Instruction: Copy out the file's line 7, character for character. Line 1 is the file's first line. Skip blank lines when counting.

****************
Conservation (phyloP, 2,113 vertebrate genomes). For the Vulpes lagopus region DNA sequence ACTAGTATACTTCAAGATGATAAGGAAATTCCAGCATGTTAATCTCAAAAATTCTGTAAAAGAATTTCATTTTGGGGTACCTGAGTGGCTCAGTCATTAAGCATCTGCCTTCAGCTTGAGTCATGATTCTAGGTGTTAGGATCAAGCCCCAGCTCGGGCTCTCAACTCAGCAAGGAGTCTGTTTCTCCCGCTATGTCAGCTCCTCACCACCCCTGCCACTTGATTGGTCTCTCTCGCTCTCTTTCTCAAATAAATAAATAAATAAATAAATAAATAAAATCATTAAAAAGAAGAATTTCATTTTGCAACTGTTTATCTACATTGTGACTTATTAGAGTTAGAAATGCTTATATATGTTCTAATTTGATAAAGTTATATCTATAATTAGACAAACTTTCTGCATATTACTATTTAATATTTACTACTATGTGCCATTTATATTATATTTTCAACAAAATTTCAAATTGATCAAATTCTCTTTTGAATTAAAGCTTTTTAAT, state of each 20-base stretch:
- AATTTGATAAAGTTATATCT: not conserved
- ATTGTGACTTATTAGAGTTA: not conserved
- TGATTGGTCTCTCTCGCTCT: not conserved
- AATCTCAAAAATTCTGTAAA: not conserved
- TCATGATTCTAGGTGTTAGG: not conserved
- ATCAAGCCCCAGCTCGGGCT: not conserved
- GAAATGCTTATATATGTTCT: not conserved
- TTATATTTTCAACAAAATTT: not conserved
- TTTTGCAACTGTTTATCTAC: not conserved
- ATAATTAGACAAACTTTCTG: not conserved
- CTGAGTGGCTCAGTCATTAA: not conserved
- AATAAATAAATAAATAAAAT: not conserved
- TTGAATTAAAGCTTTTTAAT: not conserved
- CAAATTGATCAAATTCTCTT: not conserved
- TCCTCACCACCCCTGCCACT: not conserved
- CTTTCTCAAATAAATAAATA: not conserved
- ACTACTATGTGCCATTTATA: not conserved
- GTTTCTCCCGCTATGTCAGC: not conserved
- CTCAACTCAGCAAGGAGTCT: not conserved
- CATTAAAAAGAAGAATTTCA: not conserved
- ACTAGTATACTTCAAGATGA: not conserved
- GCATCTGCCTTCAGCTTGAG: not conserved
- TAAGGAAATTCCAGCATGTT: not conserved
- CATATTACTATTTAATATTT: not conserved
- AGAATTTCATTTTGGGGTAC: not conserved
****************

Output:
- ATCAAGCCCCAGCTCGGGCT: not conserved